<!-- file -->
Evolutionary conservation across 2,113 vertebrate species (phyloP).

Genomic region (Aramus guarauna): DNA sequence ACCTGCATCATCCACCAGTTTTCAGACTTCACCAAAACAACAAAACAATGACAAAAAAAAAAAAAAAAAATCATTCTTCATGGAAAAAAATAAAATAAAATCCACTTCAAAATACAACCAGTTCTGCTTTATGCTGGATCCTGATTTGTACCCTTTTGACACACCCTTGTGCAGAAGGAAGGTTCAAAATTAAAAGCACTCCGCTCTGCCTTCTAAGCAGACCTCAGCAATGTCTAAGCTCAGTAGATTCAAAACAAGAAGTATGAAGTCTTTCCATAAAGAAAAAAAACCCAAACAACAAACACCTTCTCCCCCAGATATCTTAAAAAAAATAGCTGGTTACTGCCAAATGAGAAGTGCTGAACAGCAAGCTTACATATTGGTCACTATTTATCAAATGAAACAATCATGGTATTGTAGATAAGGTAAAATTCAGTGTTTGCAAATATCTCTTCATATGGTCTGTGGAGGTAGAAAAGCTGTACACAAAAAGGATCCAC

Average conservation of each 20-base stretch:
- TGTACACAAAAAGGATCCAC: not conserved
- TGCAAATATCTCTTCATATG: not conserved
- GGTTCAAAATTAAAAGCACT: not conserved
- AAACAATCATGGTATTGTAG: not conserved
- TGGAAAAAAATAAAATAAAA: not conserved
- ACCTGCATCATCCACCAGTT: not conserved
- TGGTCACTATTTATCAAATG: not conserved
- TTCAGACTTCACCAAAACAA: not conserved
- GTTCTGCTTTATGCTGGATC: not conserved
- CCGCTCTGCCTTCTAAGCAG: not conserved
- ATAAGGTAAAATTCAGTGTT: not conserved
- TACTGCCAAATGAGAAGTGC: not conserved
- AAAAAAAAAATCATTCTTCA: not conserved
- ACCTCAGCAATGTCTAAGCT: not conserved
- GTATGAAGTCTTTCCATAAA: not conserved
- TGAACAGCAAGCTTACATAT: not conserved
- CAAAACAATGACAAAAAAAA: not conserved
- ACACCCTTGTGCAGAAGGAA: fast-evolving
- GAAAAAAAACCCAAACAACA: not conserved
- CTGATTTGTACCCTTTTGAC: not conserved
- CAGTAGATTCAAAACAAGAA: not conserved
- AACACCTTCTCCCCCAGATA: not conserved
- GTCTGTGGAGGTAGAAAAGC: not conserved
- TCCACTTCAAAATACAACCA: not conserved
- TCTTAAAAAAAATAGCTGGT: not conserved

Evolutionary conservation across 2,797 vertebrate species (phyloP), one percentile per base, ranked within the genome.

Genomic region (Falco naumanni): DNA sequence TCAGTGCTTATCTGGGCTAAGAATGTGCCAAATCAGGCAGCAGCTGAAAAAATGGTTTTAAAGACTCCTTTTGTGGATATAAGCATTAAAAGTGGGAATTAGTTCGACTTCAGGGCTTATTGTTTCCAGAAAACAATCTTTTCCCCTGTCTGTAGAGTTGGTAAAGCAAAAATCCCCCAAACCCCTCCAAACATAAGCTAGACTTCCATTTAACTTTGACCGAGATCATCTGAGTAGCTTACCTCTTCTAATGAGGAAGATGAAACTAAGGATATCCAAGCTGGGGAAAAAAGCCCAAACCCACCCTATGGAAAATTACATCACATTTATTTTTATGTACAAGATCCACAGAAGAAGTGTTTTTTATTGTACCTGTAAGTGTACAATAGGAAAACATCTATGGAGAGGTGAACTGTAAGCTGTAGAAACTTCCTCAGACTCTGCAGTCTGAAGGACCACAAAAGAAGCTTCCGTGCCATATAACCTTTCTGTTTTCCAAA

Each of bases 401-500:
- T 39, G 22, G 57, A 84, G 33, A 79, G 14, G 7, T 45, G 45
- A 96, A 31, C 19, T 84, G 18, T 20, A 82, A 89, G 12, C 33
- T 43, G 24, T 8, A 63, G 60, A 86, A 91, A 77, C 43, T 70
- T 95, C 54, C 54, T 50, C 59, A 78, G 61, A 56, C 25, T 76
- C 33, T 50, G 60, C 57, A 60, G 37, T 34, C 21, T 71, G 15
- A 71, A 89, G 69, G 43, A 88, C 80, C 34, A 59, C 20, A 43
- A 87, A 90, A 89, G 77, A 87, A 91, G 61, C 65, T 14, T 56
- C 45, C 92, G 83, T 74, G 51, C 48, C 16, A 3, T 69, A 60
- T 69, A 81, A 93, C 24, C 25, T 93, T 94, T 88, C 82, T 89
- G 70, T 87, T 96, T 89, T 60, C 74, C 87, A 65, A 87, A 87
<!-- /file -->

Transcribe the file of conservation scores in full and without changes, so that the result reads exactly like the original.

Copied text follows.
Evolutionary conservation across 2,113 vertebrate species (phyloP).

Genomic region (Aramus guarauna): DNA sequence ACCTGCATCATCCACCAGTTTTCAGACTTCACCAAAACAACAAAACAATGACAAAAAAAAAAAAAAAAAATCATTCTTCATGGAAAAAAATAAAATAAAATCCACTTCAAAATACAACCAGTTCTGCTTTATGCTGGATCCTGATTTGTACCCTTTTGACACACCCTTGTGCAGAAGGAAGGTTCAAAATTAAAAGCACTCCGCTCTGCCTTCTAAGCAGACCTCAGCAATGTCTAAGCTCAGTAGATTCAAAACAAGAAGTATGAAGTCTTTCCATAAAGAAAAAAAACCCAAACAACAAACACCTTCTCCCCCAGATATCTTAAAAAAAATAGCTGGTTACTGCCAAATGAGAAGTGCTGAACAGCAAGCTTACATATTGGTCACTATTTATCAAATGAAACAATCATGGTATTGTAGATAAGGTAAAATTCAGTGTTTGCAAATATCTCTTCATATGGTCTGTGGAGGTAGAAAAGCTGTACACAAAAAGGATCCAC

Average conservation of each 20-base stretch:
- TGTACACAAAAAGGATCCAC: not conserved
- TGCAAATATCTCTTCATATG: not conserved
- GGTTCAAAATTAAAAGCACT: not conserved
- AAACAATCATGGTATTGTAG: not conserved
- TGGAAAAAAATAAAATAAAA: not conserved
- ACCTGCATCATCCACCAGTT: not conserved
- TGGTCACTATTTATCAAATG: not conserved
- TTCAGACTTCACCAAAACAA: not conserved
- GTTCTGCTTTATGCTGGATC: not conserved
- CCGCTCTGCCTTCTAAGCAG: not conserved
- ATAAGGTAAAATTCAGTGTT: not conserved
- TACTGCCAAATGAGAAGTGC: not conserved
- AAAAAAAAAATCATTCTTCA: not conserved
- ACCTCAGCAATGTCTAAGCT: not conserved
- GTATGAAGTCTTTCCATAAA: not conserved
- TGAACAGCAAGCTTACATAT: not conserved
- CAAAACAATGACAAAAAAAA: not conserved
- ACACCCTTGTGCAGAAGGAA: fast-evolving
- GAAAAAAAACCCAAACAACA: not conserved
- CTGATTTGTACCCTTTTGAC: not conserved
- CAGTAGATTCAAAACAAGAA: not conserved
- AACACCTTCTCCCCCAGATA: not conserved
- GTCTGTGGAGGTAGAAAAGC: not conserved
- TCCACTTCAAAATACAACCA: not conserved
- TCTTAAAAAAAATAGCTGGT: not conserved

Evolutionary conservation across 2,797 vertebrate species (phyloP), one percentile per base, ranked within the genome.

Genomic region (Falco naumanni): DNA sequence TCAGTGCTTATCTGGGCTAAGAATGTGCCAAATCAGGCAGCAGCTGAAAAAATGGTTTTAAAGACTCCTTTTGTGGATATAAGCATTAAAAGTGGGAATTAGTTCGACTTCAGGGCTTATTGTTTCCAGAAAACAATCTTTTCCCCTGTCTGTAGAGTTGGTAAAGCAAAAATCCCCCAAACCCCTCCAAACATAAGCTAGACTTCCATTTAACTTTGACCGAGATCATCTGAGTAGCTTACCTCTTCTAATGAGGAAGATGAAACTAAGGATATCCAAGCTGGGGAAAAAAGCCCAAACCCACCCTATGGAAAATTACATCACATTTATTTTTATGTACAAGATCCACAGAAGAAGTGTTTTTTATTGTACCTGTAAGTGTACAATAGGAAAACATCTATGGAGAGGTGAACTGTAAGCTGTAGAAACTTCCTCAGACTCTGCAGTCTGAAGGACCACAAAAGAAGCTTCCGTGCCATATAACCTTTCTGTTTTCCAAA

Each of bases 401-500:
- T 39, G 22, G 57, A 84, G 33, A 79, G 14, G 7, T 45, G 45
- A 96, A 31, C 19, T 84, G 18, T 20, A 82, A 89, G 12, C 33
- T 43, G 24, T 8, A 63, G 60, A 86, A 91, A 77, C 43, T 70
- T 95, C 54, C 54, T 50, C 59, A 78, G 61, A 56, C 25, T 76
- C 33, T 50, G 60, C 57, A 60, G 37, T 34, C 21, T 71, G 15
- A 71, A 89, G 69, G 43, A 88, C 80, C 34, A 59, C 20, A 43
- A 87, A 90, A 89, G 77, A 87, A 91, G 61, C 65, T 14, T 56
- C 45, C 92, G 83, T 74, G 51, C 48, C 16, A 3, T 69, A 60
- T 69, A 81, A 93, C 24, C 25, T 93, T 94, T 88, C 82, T 89
- G 70, T 87, T 96, T 89, T 60, C 74, C 87, A 65, A 87, A 87